Law skool memories

Every one knows about the snail in the ginger beer bottle (though it was never actually proved to have been there) and probably a few people who dropped out of law courses can remember the Carbolic Smoke Ball case, but there are plenty of other cases that stick in one’s memory.

One came to mind today with a news story from the ABC.  A former deputy mayor is facing charges that he murdered his brother in Victoria and his mother in NSW.

In the body of the story was the following:

Cross-border crime presents ‘complex legal issues’

Mr Brand was a police prosecutor for 12 years in NSW and said he had not dealt with a serious cross-border criminal case like this before.

Excuse me!  That’s not a cross-border crime!  That’s two crimes, one on each side of a border.

To be fair, Mr Brand didn’t say it was – only the author of the sub-headline.

A cross border crime is one posed by the question, asked rhetorically of us in Criminal Law:

A man  fires a shot across the Murray River  and kills someone.  In which state has the homicide occurred?  Victoria or NSW?

The answer is: where the person was hit by the bullet.  (There are some other technicalities such as the year-and-a-day rule.  I don’t think it matters where the victim actually died.)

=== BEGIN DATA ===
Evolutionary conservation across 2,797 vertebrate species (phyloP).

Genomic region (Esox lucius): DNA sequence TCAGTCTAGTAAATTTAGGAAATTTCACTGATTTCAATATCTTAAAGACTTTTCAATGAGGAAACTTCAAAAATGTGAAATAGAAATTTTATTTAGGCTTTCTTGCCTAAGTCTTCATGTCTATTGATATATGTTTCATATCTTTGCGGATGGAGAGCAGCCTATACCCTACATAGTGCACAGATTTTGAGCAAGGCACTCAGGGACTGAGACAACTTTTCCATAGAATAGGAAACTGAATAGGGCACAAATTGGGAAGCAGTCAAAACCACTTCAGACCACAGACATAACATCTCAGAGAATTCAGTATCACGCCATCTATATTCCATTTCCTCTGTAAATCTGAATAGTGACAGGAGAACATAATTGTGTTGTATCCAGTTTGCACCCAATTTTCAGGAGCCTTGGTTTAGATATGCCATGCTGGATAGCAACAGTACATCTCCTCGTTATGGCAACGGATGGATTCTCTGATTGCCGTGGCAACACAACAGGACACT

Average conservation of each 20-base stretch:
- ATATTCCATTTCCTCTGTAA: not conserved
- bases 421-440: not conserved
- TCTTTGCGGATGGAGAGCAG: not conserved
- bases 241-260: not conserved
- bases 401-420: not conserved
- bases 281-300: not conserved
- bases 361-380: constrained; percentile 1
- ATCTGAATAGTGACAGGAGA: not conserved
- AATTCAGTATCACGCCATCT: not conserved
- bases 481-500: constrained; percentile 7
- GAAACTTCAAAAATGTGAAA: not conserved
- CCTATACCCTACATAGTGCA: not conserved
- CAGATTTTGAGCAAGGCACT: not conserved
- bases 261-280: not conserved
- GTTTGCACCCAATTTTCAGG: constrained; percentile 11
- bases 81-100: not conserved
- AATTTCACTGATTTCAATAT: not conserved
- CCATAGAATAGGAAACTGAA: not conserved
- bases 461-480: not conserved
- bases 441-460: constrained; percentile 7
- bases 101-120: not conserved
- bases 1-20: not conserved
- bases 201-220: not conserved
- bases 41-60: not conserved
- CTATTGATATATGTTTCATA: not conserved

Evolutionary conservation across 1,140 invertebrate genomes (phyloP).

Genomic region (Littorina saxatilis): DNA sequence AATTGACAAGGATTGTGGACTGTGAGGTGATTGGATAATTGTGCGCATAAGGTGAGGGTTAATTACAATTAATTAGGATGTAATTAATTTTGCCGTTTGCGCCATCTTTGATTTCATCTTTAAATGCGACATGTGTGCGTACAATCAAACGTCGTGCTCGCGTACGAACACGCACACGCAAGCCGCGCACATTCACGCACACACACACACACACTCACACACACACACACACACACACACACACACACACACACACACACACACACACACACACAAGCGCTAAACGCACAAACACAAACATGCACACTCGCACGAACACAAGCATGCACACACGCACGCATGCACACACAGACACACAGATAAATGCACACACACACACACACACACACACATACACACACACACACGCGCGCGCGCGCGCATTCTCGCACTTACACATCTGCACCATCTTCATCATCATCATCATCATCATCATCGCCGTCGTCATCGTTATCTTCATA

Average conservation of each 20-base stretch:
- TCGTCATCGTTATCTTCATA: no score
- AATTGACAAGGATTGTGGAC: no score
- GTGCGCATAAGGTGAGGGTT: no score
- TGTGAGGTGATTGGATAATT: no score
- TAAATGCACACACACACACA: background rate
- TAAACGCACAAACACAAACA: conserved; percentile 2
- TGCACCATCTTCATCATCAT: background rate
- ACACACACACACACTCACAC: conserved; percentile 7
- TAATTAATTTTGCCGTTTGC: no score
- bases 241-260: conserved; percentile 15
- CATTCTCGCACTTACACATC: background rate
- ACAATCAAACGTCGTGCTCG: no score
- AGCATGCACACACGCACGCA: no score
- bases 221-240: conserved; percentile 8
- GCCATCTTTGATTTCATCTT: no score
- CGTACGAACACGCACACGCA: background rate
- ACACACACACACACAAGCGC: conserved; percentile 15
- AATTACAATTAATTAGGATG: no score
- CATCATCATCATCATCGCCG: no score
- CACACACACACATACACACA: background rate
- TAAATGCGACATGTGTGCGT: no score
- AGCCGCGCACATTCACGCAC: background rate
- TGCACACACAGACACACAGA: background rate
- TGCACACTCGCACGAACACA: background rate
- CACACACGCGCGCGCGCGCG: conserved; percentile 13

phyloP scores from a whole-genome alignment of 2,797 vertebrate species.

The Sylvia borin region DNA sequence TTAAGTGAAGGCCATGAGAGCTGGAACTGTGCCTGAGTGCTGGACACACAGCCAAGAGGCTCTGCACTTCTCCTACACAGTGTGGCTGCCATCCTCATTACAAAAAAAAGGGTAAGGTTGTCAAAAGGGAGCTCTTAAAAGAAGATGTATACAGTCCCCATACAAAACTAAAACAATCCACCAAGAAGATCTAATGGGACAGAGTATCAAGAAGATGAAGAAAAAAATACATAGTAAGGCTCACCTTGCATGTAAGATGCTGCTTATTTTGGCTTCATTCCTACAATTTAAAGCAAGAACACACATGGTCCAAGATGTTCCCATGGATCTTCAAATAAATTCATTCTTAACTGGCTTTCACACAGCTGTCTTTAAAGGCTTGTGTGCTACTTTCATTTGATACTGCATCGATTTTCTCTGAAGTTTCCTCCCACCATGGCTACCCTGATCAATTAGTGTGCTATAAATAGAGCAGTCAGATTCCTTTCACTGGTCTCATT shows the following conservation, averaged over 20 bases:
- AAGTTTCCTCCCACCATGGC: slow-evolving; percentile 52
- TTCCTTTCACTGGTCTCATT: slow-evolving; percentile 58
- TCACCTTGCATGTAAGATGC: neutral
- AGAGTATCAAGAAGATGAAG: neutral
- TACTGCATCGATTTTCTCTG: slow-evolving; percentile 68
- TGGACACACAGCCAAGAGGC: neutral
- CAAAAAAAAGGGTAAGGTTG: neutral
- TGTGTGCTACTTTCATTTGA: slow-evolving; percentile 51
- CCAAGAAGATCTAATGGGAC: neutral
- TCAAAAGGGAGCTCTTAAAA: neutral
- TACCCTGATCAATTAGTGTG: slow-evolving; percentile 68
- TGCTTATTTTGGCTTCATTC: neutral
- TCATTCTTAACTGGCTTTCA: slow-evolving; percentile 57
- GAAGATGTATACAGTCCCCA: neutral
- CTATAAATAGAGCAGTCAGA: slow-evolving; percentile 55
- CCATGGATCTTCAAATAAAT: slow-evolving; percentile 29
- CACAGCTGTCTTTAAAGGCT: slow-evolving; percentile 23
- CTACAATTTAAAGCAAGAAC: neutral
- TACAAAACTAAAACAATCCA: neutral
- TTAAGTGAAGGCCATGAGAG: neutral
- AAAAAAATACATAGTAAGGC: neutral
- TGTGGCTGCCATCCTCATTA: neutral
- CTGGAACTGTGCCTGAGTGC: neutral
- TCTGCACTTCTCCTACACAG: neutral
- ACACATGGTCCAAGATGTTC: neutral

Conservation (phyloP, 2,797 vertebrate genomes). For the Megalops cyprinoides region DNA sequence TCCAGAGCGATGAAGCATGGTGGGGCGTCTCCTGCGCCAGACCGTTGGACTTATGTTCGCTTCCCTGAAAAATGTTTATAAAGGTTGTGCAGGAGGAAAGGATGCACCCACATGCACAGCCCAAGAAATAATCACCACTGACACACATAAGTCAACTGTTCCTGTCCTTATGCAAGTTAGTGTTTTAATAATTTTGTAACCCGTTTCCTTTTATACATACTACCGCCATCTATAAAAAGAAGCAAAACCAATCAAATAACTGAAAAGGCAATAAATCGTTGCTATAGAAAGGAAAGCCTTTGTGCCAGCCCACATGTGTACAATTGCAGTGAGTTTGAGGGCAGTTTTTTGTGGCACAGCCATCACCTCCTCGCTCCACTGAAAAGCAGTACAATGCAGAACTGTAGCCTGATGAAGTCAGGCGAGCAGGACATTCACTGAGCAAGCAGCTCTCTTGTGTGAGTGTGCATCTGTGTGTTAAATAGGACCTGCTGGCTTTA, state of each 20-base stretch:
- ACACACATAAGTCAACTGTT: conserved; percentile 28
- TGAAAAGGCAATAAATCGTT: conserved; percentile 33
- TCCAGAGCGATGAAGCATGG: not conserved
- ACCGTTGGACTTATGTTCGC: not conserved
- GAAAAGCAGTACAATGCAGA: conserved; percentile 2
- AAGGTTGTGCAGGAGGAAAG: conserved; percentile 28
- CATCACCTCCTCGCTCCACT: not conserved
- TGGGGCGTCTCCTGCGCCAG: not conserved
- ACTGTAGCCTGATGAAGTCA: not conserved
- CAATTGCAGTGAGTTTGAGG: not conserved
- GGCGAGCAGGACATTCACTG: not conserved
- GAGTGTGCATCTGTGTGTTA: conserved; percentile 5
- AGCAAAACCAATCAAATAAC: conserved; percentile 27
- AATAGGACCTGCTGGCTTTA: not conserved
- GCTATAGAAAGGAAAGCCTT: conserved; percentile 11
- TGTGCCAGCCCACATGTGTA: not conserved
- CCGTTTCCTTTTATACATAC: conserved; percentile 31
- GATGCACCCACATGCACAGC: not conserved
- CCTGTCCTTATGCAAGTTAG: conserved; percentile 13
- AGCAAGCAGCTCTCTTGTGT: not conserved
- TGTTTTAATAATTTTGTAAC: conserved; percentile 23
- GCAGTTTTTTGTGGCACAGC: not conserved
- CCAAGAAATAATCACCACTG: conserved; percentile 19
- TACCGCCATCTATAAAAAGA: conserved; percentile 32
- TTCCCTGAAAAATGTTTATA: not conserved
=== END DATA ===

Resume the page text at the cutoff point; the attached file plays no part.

The more amazing thing is that there was  actually a High Court case about this.  That case is Ward v R [1980] HCA 11; (1980) 142 CLR 308.

Edward Donald Ward shot and killed Alexander Joseph Reed beside the Murray River near Echuca. He fired from the top of the steep bank of the river down at Reed, who was fishing by the river’s edge, some thirty feet below.

Ward fired from the Southern bank. He was tried and found guilty of murder in the Victorian Supreme Court. The High Court upheld his appeal because the river bed was in NSW. The border had been fixed in 1855 as being at the southern side of the “whole of the watercourse.”  The whole of the watercourse did not just mean where the water was at a particular time or even where water normally flowed, but the watercourse as defined by the banks.  Reed was killed in NSW.

This wasn’t merely academic, because if the homicide occurred in NSW Ward had available to him a defence of “diminished responsibility” which if accepted would reduce the offence from murder to manslaughter.  This defence did not exist if the case was to be tried as a crime which took place in Victoria.

So, to the ABC news site I say: come back to me when you have a real cross-border (alleged) crime to report!

I’ve found it surprisingly difficult to track down Ward’s ultimate legal fate.  The best outcome for him would have been that a plea of guilty to manslaughter was accepted.

Diminished responsibility  was abolished in NSW in 1998 and replaced with substantial impairment

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